To N.S., Who Died in Battle

I knew you glad to go; I envied you.
To pour the glory of your young life forth
In one libation—what more happy lot?
Be spared the slow, sad drip of dreams and hopes. Of loves and memories, that leaves us dry
And bitter, seared and bleared with creeping age—
Who would not die in battle? Life cut short?
Nay, blossomed in a moment, rich with fruit,
Blossom and fruit together, which the years
Might never ripen, uneventful years
Of nursery-gardening one small, precious self,
Which seeds and dies and none knows why it was.

I knew you glad to go; you knew not why—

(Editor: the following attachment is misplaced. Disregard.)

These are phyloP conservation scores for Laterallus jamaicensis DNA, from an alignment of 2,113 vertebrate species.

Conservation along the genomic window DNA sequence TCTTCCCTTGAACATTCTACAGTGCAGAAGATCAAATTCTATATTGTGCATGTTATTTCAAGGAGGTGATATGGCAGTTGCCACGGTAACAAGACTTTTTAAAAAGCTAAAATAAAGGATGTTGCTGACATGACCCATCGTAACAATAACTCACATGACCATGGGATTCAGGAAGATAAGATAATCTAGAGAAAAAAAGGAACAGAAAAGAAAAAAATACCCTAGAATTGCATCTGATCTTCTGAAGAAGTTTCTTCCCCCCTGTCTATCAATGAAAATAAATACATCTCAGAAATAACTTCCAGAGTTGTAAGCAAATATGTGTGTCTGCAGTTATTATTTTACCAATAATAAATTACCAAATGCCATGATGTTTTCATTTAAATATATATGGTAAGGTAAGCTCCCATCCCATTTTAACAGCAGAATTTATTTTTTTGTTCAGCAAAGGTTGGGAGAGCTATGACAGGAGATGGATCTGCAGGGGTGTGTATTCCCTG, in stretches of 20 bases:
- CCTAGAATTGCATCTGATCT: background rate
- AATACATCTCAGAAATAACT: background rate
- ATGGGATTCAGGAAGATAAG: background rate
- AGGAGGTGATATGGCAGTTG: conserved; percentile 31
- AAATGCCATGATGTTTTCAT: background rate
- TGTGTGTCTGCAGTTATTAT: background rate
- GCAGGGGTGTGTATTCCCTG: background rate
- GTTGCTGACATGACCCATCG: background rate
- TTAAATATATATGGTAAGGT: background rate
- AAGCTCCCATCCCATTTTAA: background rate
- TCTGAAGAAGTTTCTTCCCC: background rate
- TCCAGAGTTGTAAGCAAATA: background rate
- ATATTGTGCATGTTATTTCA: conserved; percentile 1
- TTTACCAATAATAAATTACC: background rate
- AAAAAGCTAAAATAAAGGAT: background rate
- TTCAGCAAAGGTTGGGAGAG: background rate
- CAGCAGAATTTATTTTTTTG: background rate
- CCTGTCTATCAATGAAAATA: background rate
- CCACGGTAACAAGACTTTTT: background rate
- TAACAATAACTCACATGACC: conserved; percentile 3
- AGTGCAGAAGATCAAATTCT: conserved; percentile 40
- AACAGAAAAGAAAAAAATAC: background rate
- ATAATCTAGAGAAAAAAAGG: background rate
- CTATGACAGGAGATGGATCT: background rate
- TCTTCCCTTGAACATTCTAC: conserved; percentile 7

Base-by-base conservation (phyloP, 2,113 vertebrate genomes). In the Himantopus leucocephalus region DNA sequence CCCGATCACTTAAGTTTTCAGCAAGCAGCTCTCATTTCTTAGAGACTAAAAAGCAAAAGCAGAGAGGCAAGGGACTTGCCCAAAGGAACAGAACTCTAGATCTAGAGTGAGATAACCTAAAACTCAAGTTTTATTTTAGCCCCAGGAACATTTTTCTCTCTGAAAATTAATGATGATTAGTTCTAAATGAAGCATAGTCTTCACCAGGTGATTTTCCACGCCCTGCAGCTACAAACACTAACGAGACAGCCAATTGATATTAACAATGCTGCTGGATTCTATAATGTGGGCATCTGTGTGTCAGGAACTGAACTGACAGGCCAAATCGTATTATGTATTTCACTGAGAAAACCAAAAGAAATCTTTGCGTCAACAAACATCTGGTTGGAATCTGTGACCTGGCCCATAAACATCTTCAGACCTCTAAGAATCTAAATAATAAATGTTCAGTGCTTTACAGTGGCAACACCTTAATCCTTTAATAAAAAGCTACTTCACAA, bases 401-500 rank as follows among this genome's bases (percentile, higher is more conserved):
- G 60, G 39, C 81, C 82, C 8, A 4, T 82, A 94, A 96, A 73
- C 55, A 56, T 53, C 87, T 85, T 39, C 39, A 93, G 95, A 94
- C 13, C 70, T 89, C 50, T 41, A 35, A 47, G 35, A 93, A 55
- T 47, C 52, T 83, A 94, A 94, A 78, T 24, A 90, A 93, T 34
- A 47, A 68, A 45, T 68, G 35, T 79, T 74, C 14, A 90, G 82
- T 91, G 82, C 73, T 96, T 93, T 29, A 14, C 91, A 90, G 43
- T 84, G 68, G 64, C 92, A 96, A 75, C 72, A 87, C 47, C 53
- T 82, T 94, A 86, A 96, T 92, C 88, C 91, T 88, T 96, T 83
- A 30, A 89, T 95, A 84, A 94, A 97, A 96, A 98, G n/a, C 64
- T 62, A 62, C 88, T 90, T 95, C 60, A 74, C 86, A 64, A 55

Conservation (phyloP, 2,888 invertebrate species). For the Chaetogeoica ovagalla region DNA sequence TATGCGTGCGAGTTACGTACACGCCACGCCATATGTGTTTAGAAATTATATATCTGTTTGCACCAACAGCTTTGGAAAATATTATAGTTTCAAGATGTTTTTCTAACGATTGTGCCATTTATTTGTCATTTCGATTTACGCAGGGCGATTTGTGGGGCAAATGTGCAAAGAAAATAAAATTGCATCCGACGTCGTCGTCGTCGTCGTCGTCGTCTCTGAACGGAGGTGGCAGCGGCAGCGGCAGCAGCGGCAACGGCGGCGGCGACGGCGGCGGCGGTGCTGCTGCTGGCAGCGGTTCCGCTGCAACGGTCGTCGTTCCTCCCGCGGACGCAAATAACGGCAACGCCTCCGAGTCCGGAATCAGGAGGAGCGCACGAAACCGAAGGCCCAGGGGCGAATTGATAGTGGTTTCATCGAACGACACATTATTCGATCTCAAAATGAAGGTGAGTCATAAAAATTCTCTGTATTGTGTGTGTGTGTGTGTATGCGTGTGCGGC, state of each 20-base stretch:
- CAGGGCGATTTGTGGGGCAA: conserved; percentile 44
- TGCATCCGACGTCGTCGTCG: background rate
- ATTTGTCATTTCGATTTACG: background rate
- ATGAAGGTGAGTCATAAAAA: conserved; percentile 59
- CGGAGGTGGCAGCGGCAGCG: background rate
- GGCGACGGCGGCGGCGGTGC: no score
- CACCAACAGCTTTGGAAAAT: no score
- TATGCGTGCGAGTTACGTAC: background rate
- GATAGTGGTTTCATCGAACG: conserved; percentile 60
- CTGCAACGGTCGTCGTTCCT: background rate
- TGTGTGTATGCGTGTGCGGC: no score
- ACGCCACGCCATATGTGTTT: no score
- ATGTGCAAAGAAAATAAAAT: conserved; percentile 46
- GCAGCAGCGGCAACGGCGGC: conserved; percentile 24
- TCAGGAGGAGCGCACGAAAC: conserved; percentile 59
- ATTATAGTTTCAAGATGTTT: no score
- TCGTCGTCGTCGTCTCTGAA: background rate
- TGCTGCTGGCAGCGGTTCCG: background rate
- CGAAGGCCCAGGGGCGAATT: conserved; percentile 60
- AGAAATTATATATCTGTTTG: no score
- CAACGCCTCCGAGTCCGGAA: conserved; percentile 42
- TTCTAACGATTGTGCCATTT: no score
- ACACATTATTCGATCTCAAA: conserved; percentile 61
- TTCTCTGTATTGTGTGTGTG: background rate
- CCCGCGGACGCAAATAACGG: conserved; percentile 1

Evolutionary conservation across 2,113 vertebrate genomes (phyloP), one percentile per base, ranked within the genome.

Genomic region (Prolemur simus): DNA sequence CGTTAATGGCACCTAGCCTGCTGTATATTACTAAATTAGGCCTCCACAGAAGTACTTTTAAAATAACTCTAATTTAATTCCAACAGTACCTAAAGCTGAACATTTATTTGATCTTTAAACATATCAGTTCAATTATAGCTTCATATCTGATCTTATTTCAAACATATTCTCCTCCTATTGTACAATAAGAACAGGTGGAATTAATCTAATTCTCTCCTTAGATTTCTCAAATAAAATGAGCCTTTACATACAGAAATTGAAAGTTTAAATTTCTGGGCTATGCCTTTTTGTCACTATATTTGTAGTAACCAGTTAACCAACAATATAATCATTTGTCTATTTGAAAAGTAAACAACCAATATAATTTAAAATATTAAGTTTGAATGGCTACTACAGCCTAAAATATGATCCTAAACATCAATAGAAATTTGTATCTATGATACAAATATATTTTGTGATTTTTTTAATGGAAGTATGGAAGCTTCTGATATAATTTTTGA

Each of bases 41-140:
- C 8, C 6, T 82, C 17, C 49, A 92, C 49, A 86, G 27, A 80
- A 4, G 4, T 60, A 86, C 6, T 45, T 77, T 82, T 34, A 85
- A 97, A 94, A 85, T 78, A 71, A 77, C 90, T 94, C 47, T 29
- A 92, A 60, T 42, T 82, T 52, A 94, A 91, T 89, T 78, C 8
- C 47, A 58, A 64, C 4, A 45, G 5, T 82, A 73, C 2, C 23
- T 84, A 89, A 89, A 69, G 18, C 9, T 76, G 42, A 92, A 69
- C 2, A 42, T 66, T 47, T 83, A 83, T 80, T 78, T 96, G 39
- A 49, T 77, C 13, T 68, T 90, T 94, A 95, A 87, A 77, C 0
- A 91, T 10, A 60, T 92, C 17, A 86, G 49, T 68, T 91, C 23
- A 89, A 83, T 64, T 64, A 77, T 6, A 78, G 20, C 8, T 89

The sting of high adventure in your blood,
The salt of danger savoring nights and days;
And in your heart the wave of some unknown
Deep feeling shared with comrades, that bore you on
The tideways that the coward never knows,
Nor he who hoards his life for his own ends.

O happy boy, you have not lost your years!
You lived them through and through and in those brief days
When you stood facing death. They are not lost:
They rushed together as the waters rush
From many sources; you had all in one.

You filled your little cup with all experience,
And drank the golden foam, and left the dregs,
And tossed the cup away. Why should we mourn
Your happiness? You burned clear flame, while he
Who treads the endless march of dusty years
Grows blind and choked with dust before he dies,
And dying goes back to the primal dust,
And has not lived so long in those long years
As you in your few, vibrant golden months
When like a spendthrift you gave all you were.